Selig to end his tenure as baseball commissioner in January 2015 after more than 22 years in the job.
Bud Selig / Getty
Bud Selig, now 79, has dismissed speculation that he would seek another term as commissioner , stating in his own emphatic fashion that he intends to step down from the basketball’s top job. A post that he has held since July of 1992, and will finally be walking away from in January 2015.
Many sports pundits predicted that Selig would seek another term so that he would break the record of the longest running incumbent, Kenesaw Mountain Landis, who was MLB commissioner from 1920 to 1944. However it appears that Selig is happy to call it quits at the ripe old age of 80, as he is already a year older than Landis was when he passed away during his tenure.
And it would be impossible to say that during Selig’s time at the top of the sport’s legislature, he didn’t face a lot of challenges or make some significant changes.
Changes which included splitting each of the regional leagues into three divisions from two, adding the wild card element as the widely accepted additional rounds of playoffs, initiating the World Baseball Classic, as well as displaying a knowledge of the digital world with the introduction of the MLB.com website.
On the downside, Bud Selig was in the hot seat during the 7½-month long MLB strike of season 1994-95. A strike that led to the cancellation of the MLB World Series for the first time in the association’s 90 year history.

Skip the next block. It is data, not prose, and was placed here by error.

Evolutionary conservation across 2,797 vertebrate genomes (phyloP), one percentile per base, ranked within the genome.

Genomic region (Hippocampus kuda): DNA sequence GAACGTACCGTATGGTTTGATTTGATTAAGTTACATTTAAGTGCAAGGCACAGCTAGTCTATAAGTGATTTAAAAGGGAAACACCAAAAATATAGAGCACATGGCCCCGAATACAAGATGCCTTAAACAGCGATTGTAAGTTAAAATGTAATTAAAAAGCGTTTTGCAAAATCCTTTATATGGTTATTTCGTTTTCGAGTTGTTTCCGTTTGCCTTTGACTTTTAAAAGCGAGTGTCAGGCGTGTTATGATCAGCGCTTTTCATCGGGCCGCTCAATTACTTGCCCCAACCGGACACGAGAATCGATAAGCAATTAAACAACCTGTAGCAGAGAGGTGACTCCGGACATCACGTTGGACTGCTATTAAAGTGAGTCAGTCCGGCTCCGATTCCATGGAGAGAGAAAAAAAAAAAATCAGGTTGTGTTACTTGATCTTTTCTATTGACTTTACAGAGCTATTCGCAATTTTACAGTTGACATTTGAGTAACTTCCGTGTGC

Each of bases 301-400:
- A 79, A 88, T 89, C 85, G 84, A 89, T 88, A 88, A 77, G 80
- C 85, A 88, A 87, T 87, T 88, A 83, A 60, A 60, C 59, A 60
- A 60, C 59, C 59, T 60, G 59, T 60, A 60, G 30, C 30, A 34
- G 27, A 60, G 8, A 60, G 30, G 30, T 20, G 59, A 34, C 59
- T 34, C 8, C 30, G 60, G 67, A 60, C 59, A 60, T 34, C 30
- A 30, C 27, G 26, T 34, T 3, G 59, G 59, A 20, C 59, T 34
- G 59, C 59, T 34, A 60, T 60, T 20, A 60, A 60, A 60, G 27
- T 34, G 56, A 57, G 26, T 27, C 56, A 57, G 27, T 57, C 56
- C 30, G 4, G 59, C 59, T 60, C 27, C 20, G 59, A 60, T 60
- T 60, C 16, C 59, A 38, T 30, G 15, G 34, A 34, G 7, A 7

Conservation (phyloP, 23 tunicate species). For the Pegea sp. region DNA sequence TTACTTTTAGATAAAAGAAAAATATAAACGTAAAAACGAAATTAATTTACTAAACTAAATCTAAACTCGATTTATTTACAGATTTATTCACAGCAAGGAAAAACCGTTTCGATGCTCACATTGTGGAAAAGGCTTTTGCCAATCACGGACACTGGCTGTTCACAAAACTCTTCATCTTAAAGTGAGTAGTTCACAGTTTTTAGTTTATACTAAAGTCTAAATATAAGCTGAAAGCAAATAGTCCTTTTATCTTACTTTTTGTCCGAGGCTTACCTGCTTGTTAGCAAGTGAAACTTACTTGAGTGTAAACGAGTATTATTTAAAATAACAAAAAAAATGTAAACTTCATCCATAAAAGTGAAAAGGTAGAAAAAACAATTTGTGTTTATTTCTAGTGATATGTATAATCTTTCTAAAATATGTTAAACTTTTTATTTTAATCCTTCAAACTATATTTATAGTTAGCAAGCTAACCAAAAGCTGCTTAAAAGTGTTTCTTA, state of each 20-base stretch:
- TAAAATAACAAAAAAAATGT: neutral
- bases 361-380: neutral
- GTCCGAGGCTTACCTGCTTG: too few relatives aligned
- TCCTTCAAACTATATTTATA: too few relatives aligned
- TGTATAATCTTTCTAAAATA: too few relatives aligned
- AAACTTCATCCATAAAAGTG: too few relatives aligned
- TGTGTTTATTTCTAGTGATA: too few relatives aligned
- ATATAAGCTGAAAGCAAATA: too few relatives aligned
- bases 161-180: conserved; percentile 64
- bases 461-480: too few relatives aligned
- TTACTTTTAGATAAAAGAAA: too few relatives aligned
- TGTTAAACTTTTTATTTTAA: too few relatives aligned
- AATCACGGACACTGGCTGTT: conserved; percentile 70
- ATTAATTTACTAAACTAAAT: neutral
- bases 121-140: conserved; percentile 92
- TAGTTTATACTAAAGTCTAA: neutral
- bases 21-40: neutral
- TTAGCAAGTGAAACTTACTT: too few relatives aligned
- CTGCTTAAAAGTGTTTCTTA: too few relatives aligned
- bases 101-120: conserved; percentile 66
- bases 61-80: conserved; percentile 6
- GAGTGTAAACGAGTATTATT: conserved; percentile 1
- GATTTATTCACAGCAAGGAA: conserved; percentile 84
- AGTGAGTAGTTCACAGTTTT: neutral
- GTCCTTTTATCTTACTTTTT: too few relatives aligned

On announcing his decision to stand down, Bud Selig reiterated his feelings of privilege to serve the game he has loved throughout my life, going on to stress that he intends continuing its extraordinary growth whilst address several significant issues during the remainder of his term.
“I am grateful to the owners throughout Major League Baseball for their unwavering support and for allowing me to lead this great institution. I thank our players, who give me unlimited enthusiasm about the future of our game. Together we have taken this sport to new heights and have positioned our national pastime to thrive for generations to come. Most of all, I would like to thank our fans, who are the heart and soul of our game.” Selig summed up.
Selig’s association with basketball started in 1970, when he bought the Seattle Pilots out of bankruptcy and transferred the team to Milwaukee, his home town, promptly renaming them the Milwaukee Brewers, the defunct minor league team he had followed in his youth. Under Bud Selig’s the Brewers won the 1982 World Series as well as several minor trophies during his ownership period.
Bud Selig’s extra ordinary administrative skills soon captured the attention of the other MLB franchisees, and he was part of a group of disgruntled owners that forced acting commissioner Fay Vincent to resign in 1992
Selig little suspected that he would be asked to take on the role of acting commissioner, eventually agreeing before accepting the post on a permanent basis in 1998.
MLB franchise owner’s have consistently given Selig their full backing, refusing to contemplate that he would stand down from the post. Bud Selig’s financial stewardship of the Association has seen revenues more than quadruple from when he first took up the post, while the average MLB player’s salary has tripled.